We use Makefiles for all our projects to have a memorable way to install and run them, while allowing discovering of advanced commands.
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.pre-commit-config.yaml Add an example configuration of pre-commit hooks Sep 28, 2018
LICENSE Initial commit Sep 24, 2018
Makefile initial commit Sep 24, 2018
Pipfile Add a sample Pipfile for new projects Sep 28, 2018
README.md initial commit Sep 24, 2018

README.md

Makefile

We use Makefiles for all our projects to have a memorable way to install and run them, while allowing discovering of advanced commands.

The idea is that if I switch to a project I haven't worked on in a while, I know that I can run tests with make test and that I can start the program with make run. Any other commands, and more info about what they do in the background is always available inside the Makefiles.

This is heaps better than having basic commands documented in the docs folder:

  • I don't have to consult documentation all the time, for every project, since there are slight differences between projects. Instead we have sane default for the 20% of commands we type in 80% of the time.
  • The commands in documentation tend to bitrot fast since only people new to the project use them directly, seniors either have bash aliases or other shortcuts made for themselves. By keeping shortcuts in Makefile, everyone uses them and they keep on working.

How it works?

We use a .installed file to mark most recent installation timestamp. Then when you run, for example, make run, Makefile will check if environment specification files (such as Pipfile and Pipfile.lock) have been modified after .installed. If yes, then an installation is required, and make run will first run the install step, only then the run step.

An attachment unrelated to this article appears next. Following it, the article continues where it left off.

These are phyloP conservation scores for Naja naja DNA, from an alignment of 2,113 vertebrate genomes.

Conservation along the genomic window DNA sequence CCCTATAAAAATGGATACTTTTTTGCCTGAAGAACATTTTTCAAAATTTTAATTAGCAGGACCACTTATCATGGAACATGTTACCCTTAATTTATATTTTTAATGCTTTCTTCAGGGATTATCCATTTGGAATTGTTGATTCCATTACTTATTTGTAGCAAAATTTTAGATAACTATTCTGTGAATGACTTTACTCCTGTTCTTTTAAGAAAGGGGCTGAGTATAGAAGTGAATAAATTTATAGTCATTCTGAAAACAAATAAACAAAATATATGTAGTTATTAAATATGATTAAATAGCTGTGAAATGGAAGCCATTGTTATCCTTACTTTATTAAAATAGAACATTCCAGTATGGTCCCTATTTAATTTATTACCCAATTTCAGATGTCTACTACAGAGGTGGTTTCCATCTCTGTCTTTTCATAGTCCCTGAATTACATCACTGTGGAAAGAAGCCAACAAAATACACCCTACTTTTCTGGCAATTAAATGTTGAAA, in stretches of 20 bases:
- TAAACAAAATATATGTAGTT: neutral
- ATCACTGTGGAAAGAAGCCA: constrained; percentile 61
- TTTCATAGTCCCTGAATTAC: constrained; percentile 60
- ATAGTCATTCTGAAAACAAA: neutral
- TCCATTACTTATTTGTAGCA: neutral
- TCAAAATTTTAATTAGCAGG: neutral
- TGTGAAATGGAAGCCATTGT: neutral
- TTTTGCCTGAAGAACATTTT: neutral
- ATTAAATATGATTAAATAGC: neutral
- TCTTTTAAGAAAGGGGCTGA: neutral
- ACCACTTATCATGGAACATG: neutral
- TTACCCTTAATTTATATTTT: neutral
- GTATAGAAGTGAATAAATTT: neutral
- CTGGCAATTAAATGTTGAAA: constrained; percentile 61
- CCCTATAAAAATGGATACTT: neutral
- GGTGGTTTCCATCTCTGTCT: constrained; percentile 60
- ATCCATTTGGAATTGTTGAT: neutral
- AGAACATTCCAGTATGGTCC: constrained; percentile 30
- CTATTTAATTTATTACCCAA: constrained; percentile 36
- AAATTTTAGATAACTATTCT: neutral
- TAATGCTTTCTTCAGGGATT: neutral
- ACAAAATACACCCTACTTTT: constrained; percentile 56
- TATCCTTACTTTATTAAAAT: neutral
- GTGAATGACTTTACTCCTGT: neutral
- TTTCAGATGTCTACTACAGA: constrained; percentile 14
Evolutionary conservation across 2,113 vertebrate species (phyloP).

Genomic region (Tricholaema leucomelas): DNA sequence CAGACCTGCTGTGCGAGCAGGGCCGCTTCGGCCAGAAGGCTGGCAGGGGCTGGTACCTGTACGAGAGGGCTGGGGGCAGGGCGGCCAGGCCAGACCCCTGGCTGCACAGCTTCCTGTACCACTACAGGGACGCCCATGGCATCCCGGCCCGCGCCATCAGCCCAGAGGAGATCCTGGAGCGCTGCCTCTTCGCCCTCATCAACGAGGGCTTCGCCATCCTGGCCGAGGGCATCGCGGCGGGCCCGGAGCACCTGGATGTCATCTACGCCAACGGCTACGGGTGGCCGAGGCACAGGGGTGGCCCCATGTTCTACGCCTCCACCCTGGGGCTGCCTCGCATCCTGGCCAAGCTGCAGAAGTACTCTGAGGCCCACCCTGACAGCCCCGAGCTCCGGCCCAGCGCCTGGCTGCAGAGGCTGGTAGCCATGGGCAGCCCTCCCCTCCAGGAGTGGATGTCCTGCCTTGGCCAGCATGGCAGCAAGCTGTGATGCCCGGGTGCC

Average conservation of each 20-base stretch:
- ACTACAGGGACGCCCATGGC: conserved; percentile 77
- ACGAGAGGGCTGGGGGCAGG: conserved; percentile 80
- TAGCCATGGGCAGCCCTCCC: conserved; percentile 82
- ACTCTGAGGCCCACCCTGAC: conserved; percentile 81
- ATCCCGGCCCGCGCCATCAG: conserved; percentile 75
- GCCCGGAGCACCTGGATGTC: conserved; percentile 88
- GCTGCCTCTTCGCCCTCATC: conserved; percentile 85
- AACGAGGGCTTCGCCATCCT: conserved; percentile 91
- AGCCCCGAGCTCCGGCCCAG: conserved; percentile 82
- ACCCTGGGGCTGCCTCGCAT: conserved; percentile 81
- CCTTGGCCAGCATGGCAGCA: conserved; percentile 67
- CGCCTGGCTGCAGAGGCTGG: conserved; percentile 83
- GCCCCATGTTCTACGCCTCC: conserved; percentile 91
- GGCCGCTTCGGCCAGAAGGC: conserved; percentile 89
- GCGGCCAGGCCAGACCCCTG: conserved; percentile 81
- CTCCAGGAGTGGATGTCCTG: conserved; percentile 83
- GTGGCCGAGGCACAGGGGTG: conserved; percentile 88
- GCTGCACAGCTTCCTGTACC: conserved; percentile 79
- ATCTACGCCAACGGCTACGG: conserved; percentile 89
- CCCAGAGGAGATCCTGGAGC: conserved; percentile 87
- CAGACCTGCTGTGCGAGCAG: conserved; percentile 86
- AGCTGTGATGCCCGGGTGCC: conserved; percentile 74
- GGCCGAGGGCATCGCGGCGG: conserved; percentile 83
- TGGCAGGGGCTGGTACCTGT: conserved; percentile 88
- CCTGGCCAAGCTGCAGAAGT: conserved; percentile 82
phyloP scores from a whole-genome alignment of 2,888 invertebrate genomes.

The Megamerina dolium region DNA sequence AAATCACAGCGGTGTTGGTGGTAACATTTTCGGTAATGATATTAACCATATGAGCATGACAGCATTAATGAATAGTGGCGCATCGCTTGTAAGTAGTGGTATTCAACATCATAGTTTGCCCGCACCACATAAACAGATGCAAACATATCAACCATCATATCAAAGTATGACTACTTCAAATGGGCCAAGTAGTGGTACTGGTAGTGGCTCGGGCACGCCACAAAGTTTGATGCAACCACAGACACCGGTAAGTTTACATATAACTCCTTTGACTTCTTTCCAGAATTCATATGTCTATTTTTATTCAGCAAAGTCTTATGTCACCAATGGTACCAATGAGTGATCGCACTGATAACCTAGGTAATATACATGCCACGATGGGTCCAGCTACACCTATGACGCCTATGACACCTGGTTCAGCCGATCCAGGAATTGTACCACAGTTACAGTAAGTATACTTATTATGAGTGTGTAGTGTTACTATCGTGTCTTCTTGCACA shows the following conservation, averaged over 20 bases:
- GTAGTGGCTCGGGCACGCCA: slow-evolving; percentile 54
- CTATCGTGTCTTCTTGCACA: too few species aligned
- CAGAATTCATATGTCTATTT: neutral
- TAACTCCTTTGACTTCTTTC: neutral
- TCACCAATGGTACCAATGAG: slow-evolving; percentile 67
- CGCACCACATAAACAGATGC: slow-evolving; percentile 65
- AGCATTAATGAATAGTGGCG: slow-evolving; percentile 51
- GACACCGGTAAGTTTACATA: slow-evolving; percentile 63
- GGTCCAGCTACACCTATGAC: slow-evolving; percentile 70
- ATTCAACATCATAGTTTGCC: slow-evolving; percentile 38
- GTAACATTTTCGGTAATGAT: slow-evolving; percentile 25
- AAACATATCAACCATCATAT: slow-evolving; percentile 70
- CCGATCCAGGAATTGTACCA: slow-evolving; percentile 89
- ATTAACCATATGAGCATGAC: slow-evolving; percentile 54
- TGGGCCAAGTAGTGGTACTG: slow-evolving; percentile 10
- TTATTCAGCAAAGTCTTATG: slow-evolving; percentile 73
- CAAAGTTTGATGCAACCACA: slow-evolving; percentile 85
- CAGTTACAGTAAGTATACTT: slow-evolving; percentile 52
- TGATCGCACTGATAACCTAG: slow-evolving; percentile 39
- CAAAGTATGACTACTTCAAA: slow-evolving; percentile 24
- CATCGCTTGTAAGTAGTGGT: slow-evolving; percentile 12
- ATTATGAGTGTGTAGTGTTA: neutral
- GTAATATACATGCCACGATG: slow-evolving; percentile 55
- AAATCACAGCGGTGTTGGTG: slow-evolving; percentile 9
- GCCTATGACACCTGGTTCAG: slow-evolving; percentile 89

This allows people that are not full-time on the project and/or do not have experience with projects build requirements, to stay away from traps such as "oh, you should first reinstall X because yesterday we added dependency Y". If dependencies change, make will know that (re)installation is required.

API

All projects' Makefiles should provide the following commands, if applicable:

make

See make install

make install

Force re-installation of the project. Even if .installed is newer than Pipfile and Pipfile.lock.

make run

Run the program. For example, start Pyramid webserver in development mode.

make unit

Run all unit tests. Supports filter=foo to run only a subset of tests that have foo in their (file)name.

make browser-tests

Run all Selenium-based browser tests. Supports filter=foo to run only a subset of tests that have foo in their (file)name.

make format

Format the codebase, for example with black.

make sort

Sort all imports, to avoid doing it manually.

make types

Run static type analysis over the codebase, to chase down potential bugs.

make lint

Run linters such as flake8, to chase down potential bugs

make tests

Run all lintes, type checks, formatting and lastly all unit tests.

make pgsql

Run Postgresql in frontend mode. Usually provided via a Docker container.

make start|stop-pgsql

Start/stop Postgresql in backend mode. Usually provided via a Docker container.

make devdb

Purge and recreate a development Postgresql database, populate it with dummy data. In projects that rely on databases, this step is usually required before running make run.

make clean

Remove any installed/compiled files so we can start from scratch. Usually followed by make install to do a "nuke-from-orbit" type of re-installation in case of strange bugs.

Example

See Makefile in this repository.

Troubleshooting

Unknown locale type error

In the terminal, find out the locale type supported by the system by running locale -a.

And then, add the following line to your Makefile with the supported locale type by your system.

export LC_CTYPE=en_GB.UTF-8